COTTONWOOD -- It looks like the fraud and theft case against former Mingus teacher and wrestling coach Tom Wokasch and his wife Laura is back on track.
For more than two years, Wokasch and his wife have been investigated for allegedly diverting Mingus Union High School wrestling proceeds.
The two originally were charged with pocketing money between April 4, 2004, and March 9, 2009. Those funds, say police and school officials, were generated by ticket sales from wresting matches and tournaments. State law requires that monies generated by school activities must be processed through school accounts, not privately.
The case hit a roadblock when it was dismissed "without prejudice" Sept. 6 by Judge Bill Lundy in Verde Valley Justice Court. "Without prejudice" means that the case can return to court, typically with additional investigation by law enforcement.
A communication hang-up between the County Attorney's Office and Cottonwood Police slowed that process, but, now new work is moving forward, according to police.
Department spokesman Sgt. Gareth Braxton-Johnson said police have now received the request from the County Attorney's Office and understand what is needed.
Braxton-Johnson said prosecutors believe they have all the analysis of financial data they need, but prosecutors want additional interviews with current or past staff of MUHS.
The original charges read:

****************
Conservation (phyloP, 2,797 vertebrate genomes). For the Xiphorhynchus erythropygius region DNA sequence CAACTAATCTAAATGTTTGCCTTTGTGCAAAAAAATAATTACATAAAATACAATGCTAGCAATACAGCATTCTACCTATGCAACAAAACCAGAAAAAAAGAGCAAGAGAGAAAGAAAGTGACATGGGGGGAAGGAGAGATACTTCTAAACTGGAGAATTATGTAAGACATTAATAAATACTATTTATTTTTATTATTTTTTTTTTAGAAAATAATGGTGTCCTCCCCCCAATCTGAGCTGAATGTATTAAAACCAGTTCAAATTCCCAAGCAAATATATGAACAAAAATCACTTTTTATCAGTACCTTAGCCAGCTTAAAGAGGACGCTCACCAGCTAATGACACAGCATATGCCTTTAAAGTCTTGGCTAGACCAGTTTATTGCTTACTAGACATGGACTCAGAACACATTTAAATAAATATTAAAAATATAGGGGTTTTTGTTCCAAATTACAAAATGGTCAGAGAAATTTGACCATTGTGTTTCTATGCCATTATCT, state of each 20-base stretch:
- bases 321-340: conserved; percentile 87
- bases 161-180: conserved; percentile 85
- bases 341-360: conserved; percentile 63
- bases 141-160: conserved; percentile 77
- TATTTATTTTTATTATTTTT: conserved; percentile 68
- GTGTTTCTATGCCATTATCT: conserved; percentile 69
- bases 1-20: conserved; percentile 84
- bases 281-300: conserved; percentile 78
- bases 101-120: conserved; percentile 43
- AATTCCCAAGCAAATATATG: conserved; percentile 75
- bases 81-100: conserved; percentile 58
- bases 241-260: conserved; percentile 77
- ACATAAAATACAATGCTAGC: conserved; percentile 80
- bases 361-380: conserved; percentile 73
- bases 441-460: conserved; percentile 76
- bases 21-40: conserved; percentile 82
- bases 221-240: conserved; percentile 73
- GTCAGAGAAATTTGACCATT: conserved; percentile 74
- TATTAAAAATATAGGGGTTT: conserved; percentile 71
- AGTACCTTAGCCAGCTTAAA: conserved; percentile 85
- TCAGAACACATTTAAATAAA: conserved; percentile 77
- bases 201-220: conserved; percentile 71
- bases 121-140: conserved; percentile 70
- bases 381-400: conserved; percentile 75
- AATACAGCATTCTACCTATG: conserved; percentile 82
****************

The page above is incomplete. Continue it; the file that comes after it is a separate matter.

1) "On or before April 4, 2004, and March 9, 2009, Thomas John Wokasch (and Laura Jean Wokasch) pursuant to scheme or artifice to defraud knowingly obtained a benefit from Mingus Union High School by means of fraudulent pretenses, representations, promises or material omissions in violation of Arizona Revised Statute 13-2310, Class -2 felony."
2) "On or between April 4, 2004, and March 9, 2009, Thomas John Wokasch (and Laura Jean Wokasch) knowingly controlled property of Mingus Union High School, to wit: cash or checks of a value $4,000 or more to less than $25,000 to deprive Mingus Union High School of such property in violation of Arizona Revised Statute 13-1802, a Class-3 felony."
Braxton-Johnson said the department subpoenaed both of the Wokasches personal accounts. Investigators also looked at lines of credit, which could be separate accounts in addition to the school accounts. He said there were as many as seven accounts scrutinized during the investigation
The bottom line of the alleged misappropriation is $18,796.77, said Braxton-Johnson
By a 4-1 vote in June 2010, the Mingus School Board dismissed Wokasch from his teaching position. He earlier had resigned his position as wrestling coach.
Cottonwood Police said the case was complicated by the fact that the Wokasch family had control over their books and did not follow school policy to record student transactions with the business office.
The charges follow investigations by both the State Auditor General and the intergovernmental investigative arm, the Rocky Mountain Information Network.
On June 14, 2010, the MUHS Governing Board accepted a recommendation by Superintendent Tim Foist to dismiss Wokasch from his teaching position. Wokasch had resigned from his coaching position earlier in the year after leading the Marauders to a fifth-straight state championship. In 20 years, Wokasch's wrestling team had a dual record of 417-70-1.
At the time of his resignation as wrestling coach, just weeks before the revelation of the investigation into his handling of school money, Wokasch told The Verde Independent he was stepping down "to focus on my family more."